Depending on the episode/season, this can get you pretty trashed. Enjoy!


  • Every flashback/forward/sideways

1 drink

  • Sawyer gives someone a nickname
  • Someone lies
  • Hurley says “dude”
  • A gun is fired
  • A language other than English or Korean is spoken (1 drink per scene)
  • Desmond says “brutha” or “aye”
  • Someone mentions “the others” or “the hostiles”
  • Michael says “my son” or “my boy” or “WAAALLT”

2 drinks

  • Kate runs/evades the law
  • Minor character death
  • Sexytimes (overt or implied)
  • The numbers are seen (any sequence)
  • Locke says something philosophical or profound
  • Someone sees or talks to a dead person
  • Sayid threatens someone
  • Time travel

3 drinks

  • Something/someone explodes
  • Jack cries, screams, or flips out
  • The smoke monster is heard or seen
  • Major character death

(p.s. if anyone has any additional suggestions, submit them and I’ll make amendments)

Top Ten Reasons You Should Watch LOST:
  1. Each character has a backstory and you get every tiny bit of information about their lives to the point where you know all of them like old friends.
  3. There is a pretty even amount of: action, romance, drama, comedy, snark, and tears
  4. There’s a character named Hurley (or Hugo) who is basically the personification of hilarious added comments on tumblr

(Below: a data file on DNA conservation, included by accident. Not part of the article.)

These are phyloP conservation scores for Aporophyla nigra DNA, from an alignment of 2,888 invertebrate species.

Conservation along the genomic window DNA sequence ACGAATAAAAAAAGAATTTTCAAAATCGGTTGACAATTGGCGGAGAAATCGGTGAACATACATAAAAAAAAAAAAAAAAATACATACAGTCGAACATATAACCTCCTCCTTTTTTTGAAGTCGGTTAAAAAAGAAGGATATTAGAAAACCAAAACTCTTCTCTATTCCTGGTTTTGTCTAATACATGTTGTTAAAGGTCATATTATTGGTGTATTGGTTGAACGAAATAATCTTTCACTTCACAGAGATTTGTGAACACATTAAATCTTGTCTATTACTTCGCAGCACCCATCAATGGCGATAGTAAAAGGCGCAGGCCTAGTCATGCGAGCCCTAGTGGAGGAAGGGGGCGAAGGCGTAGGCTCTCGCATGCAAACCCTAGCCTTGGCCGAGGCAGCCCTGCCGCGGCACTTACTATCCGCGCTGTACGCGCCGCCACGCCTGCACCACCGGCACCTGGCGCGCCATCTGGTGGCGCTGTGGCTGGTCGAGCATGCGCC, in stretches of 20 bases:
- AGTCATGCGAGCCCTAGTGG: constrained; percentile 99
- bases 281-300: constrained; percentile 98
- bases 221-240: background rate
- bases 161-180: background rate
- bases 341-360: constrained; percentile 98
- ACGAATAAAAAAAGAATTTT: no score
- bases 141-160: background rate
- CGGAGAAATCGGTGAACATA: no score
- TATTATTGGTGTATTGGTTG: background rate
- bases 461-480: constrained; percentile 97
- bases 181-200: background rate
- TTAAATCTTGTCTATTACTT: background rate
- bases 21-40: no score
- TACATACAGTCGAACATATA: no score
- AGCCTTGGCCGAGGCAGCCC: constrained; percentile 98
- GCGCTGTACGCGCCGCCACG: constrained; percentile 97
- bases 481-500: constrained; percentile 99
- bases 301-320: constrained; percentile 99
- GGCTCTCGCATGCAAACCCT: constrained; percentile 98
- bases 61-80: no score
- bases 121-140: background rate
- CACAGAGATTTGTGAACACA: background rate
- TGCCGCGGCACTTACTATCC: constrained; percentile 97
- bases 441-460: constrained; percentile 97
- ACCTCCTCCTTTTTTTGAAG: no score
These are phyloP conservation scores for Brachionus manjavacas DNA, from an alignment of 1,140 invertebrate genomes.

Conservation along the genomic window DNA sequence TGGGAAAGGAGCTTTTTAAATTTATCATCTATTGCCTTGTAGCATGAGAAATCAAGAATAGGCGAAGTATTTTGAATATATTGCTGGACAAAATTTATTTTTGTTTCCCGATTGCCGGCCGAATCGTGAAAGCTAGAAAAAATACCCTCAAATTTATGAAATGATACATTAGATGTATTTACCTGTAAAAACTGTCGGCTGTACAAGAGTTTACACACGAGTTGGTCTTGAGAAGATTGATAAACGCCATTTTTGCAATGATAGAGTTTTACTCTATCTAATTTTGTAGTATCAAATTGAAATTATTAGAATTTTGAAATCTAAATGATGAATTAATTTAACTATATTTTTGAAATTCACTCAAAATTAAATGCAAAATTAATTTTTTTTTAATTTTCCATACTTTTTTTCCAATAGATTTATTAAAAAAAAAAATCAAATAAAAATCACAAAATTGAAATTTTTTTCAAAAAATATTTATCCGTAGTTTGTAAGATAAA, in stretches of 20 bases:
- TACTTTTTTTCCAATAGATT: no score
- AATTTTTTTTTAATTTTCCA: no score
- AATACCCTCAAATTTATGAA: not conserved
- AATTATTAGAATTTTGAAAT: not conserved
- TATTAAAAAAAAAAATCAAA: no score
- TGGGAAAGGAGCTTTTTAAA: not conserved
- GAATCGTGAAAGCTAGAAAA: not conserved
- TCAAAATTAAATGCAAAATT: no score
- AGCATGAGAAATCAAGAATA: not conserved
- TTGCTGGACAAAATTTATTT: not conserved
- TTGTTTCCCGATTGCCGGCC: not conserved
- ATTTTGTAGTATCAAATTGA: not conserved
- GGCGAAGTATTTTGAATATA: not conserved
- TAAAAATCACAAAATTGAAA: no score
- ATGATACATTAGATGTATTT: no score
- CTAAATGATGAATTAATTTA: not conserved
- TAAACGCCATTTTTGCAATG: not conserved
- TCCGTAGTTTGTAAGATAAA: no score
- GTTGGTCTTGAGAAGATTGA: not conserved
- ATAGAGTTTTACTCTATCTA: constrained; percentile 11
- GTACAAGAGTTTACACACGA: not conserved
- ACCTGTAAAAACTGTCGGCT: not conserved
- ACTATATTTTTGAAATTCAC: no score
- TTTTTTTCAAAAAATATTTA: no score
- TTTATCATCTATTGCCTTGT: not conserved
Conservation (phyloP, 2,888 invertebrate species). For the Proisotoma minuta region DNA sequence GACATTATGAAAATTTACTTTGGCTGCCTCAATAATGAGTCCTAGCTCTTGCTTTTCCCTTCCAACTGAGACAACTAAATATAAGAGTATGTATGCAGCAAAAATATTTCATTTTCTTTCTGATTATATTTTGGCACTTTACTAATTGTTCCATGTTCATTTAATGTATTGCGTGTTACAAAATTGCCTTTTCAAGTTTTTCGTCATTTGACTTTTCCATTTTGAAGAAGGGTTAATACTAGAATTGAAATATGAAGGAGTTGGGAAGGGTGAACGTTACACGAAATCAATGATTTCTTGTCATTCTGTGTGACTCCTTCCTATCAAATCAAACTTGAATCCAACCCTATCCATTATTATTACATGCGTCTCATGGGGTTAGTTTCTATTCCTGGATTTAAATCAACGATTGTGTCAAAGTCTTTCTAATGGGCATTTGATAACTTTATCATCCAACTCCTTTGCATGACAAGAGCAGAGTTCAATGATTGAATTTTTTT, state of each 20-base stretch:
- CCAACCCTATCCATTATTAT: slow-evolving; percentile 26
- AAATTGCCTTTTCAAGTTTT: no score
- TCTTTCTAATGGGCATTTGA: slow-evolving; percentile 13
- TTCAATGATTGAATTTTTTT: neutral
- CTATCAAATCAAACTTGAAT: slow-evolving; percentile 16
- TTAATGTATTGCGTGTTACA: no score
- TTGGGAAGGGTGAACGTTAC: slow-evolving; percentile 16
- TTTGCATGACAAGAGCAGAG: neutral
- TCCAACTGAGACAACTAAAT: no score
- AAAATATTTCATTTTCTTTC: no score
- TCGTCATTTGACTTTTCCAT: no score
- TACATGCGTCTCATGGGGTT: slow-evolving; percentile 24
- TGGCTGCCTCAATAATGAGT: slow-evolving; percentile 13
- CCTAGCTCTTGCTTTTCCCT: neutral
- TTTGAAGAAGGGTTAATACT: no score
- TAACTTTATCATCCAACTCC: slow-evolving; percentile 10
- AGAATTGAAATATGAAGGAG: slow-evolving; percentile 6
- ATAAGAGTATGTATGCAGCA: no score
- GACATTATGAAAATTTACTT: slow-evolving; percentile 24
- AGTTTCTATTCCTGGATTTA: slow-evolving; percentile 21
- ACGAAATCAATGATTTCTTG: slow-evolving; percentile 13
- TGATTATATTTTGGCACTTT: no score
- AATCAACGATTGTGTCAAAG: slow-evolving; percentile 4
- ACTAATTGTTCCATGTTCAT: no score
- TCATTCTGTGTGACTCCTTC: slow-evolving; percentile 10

5. One of the main antagonists of the show literally always seems to be carrying a bunny around in his bag.
  7. Despite many of the metaphors within the show, it becomes very clear that nothing is simply black and white
  9. The greatest inside jokes known to man kind
  10. Finally the fandom, though not very big, is wonderful. There’s no ship shaming or hate. We’re all just so glad to have more people who love Lost as much as we do.
LOST was perfect. Here’s why.“

I live on a very peculiar island, and though I’ve been here for a long while now, I know almost nothing about it. I don’t know the reason I am here, nor do I know if there’s even a reason to be known. One day I opened my eyes, and here I was—knowing nothing and knowing no one, ignorant of all that had come before.

And I learned that this island was a place of strange science: I found out that I was spinning through space at thousands of miles per hour; my island hurls itself around a giant ball of light about a quarter of a million miles every day. And I learned that this island was a place of strange faith: ab aeterno, since time immemorial, men and women had put their trust in a man they couldn’t see or hear, believing he had brought them here for a purpose. The faithful built temples and statues in his honor, they killed for him and they died for him. The scientists didn’t believe he existed at all, declaring instead that they were only here as a result of a chain of meaningless circumstances—of accidents. Everyone who has ever been here has had the same questions: what is this place, and why am I here? People have tried to answer it in different ways; some have conducted experiments and dug into the earth in search of the truth, while some have put their faith in the belief that a higher power has rendered them special and purposeful. No one has ever come close to knowing, and many, many times we have gone to war to control this place. Knives, then guns, then bombs, in holy war.